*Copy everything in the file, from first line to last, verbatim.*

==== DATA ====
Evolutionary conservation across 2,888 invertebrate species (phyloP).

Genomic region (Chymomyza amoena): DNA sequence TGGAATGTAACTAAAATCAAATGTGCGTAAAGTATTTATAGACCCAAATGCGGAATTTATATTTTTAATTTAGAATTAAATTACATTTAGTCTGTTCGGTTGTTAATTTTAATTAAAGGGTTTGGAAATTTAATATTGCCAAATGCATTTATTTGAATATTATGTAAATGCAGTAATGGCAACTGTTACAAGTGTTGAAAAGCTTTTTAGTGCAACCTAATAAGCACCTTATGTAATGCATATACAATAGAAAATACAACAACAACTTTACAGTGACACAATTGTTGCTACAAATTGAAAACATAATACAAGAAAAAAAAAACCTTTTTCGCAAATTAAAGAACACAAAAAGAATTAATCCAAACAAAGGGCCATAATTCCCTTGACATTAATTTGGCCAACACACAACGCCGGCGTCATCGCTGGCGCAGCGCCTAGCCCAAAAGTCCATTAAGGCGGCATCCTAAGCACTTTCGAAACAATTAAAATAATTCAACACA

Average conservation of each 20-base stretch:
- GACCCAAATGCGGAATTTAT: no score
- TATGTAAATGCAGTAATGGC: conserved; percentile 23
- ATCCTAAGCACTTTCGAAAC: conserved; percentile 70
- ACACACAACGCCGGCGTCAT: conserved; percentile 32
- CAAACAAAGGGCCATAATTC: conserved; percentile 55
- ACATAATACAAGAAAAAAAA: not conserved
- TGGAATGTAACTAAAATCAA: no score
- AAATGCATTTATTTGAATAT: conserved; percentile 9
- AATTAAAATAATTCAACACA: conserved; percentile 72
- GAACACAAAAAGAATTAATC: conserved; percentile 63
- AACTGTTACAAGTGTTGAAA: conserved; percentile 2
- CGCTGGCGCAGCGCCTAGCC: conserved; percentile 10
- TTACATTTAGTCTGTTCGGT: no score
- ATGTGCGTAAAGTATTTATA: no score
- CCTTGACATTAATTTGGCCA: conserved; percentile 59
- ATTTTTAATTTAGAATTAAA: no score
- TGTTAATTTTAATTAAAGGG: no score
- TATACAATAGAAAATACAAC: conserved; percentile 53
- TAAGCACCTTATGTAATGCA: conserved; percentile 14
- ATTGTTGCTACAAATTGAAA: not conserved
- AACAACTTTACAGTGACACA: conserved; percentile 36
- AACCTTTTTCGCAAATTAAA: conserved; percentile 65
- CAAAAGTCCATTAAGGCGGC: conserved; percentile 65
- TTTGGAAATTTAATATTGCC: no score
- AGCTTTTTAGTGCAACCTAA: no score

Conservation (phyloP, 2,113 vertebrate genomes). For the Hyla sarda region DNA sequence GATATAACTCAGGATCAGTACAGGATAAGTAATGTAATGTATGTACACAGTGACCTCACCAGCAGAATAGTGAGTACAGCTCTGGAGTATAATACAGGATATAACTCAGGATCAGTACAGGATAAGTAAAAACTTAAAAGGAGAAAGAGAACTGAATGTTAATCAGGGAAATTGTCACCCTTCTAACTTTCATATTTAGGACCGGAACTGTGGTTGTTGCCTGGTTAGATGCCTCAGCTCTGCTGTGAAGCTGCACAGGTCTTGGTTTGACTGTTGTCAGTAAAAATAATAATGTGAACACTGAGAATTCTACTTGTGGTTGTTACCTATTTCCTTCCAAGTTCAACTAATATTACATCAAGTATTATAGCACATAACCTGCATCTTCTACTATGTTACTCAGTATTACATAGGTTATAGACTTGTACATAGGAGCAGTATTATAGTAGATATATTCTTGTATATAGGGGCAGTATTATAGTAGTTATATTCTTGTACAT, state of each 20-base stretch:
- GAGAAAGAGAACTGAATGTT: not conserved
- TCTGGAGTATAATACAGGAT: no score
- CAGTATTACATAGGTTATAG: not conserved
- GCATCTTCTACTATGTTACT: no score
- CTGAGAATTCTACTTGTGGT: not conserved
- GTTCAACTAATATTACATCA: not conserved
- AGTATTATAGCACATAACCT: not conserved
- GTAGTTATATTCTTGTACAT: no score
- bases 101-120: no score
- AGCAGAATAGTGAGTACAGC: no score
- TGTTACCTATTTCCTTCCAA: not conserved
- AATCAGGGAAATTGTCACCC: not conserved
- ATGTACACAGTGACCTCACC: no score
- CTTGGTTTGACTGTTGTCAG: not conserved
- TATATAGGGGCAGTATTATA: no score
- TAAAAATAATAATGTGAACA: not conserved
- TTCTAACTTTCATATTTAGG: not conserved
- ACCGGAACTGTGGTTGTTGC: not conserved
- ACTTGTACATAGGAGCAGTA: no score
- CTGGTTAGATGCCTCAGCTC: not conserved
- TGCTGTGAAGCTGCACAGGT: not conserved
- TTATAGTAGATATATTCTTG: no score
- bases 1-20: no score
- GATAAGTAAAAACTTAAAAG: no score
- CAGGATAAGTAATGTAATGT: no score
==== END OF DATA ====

Evolutionary conservation across 2,888 invertebrate species (phyloP).

Genomic region (Chymomyza amoena): DNA sequence TGGAATGTAACTAAAATCAAATGTGCGTAAAGTATTTATAGACCCAAATGCGGAATTTATATTTTTAATTTAGAATTAAATTACATTTAGTCTGTTCGGTTGTTAATTTTAATTAAAGGGTTTGGAAATTTAATATTGCCAAATGCATTTATTTGAATATTATGTAAATGCAGTAATGGCAACTGTTACAAGTGTTGAAAAGCTTTTTAGTGCAACCTAATAAGCACCTTATGTAATGCATATACAATAGAAAATACAACAACAACTTTACAGTGACACAATTGTTGCTACAAATTGAAAACATAATACAAGAAAAAAAAAACCTTTTTCGCAAATTAAAGAACACAAAAAGAATTAATCCAAACAAAGGGCCATAATTCCCTTGACATTAATTTGGCCAACACACAACGCCGGCGTCATCGCTGGCGCAGCGCCTAGCCCAAAAGTCCATTAAGGCGGCATCCTAAGCACTTTCGAAACAATTAAAATAATTCAACACA

Average conservation of each 20-base stretch:
- GACCCAAATGCGGAATTTAT: no score
- TATGTAAATGCAGTAATGGC: conserved; percentile 23
- ATCCTAAGCACTTTCGAAAC: conserved; percentile 70
- ACACACAACGCCGGCGTCAT: conserved; percentile 32
- CAAACAAAGGGCCATAATTC: conserved; percentile 55
- ACATAATACAAGAAAAAAAA: not conserved
- TGGAATGTAACTAAAATCAA: no score
- AAATGCATTTATTTGAATAT: conserved; percentile 9
- AATTAAAATAATTCAACACA: conserved; percentile 72
- GAACACAAAAAGAATTAATC: conserved; percentile 63
- AACTGTTACAAGTGTTGAAA: conserved; percentile 2
- CGCTGGCGCAGCGCCTAGCC: conserved; percentile 10
- TTACATTTAGTCTGTTCGGT: no score
- ATGTGCGTAAAGTATTTATA: no score
- CCTTGACATTAATTTGGCCA: conserved; percentile 59
- ATTTTTAATTTAGAATTAAA: no score
- TGTTAATTTTAATTAAAGGG: no score
- TATACAATAGAAAATACAAC: conserved; percentile 53
- TAAGCACCTTATGTAATGCA: conserved; percentile 14
- ATTGTTGCTACAAATTGAAA: not conserved
- AACAACTTTACAGTGACACA: conserved; percentile 36
- AACCTTTTTCGCAAATTAAA: conserved; percentile 65
- CAAAAGTCCATTAAGGCGGC: conserved; percentile 65
- TTTGGAAATTTAATATTGCC: no score
- AGCTTTTTAGTGCAACCTAA: no score

Conservation (phyloP, 2,113 vertebrate genomes). For the Hyla sarda region DNA sequence GATATAACTCAGGATCAGTACAGGATAAGTAATGTAATGTATGTACACAGTGACCTCACCAGCAGAATAGTGAGTACAGCTCTGGAGTATAATACAGGATATAACTCAGGATCAGTACAGGATAAGTAAAAACTTAAAAGGAGAAAGAGAACTGAATGTTAATCAGGGAAATTGTCACCCTTCTAACTTTCATATTTAGGACCGGAACTGTGGTTGTTGCCTGGTTAGATGCCTCAGCTCTGCTGTGAAGCTGCACAGGTCTTGGTTTGACTGTTGTCAGTAAAAATAATAATGTGAACACTGAGAATTCTACTTGTGGTTGTTACCTATTTCCTTCCAAGTTCAACTAATATTACATCAAGTATTATAGCACATAACCTGCATCTTCTACTATGTTACTCAGTATTACATAGGTTATAGACTTGTACATAGGAGCAGTATTATAGTAGATATATTCTTGTATATAGGGGCAGTATTATAGTAGTTATATTCTTGTACAT, state of each 20-base stretch:
- GAGAAAGAGAACTGAATGTT: not conserved
- TCTGGAGTATAATACAGGAT: no score
- CAGTATTACATAGGTTATAG: not conserved
- GCATCTTCTACTATGTTACT: no score
- CTGAGAATTCTACTTGTGGT: not conserved
- GTTCAACTAATATTACATCA: not conserved
- AGTATTATAGCACATAACCT: not conserved
- GTAGTTATATTCTTGTACAT: no score
- bases 101-120: no score
- AGCAGAATAGTGAGTACAGC: no score
- TGTTACCTATTTCCTTCCAA: not conserved
- AATCAGGGAAATTGTCACCC: not conserved
- ATGTACACAGTGACCTCACC: no score
- CTTGGTTTGACTGTTGTCAG: not conserved
- TATATAGGGGCAGTATTATA: no score
- TAAAAATAATAATGTGAACA: not conserved
- TTCTAACTTTCATATTTAGG: not conserved
- ACCGGAACTGTGGTTGTTGC: not conserved
- ACTTGTACATAGGAGCAGTA: no score
- CTGGTTAGATGCCTCAGCTC: not conserved
- TGCTGTGAAGCTGCACAGGT: not conserved
- TTATAGTAGATATATTCTTG: no score
- bases 1-20: no score
- GATAAGTAAAAACTTAAAAG: no score
- CAGGATAAGTAATGTAATGT: no score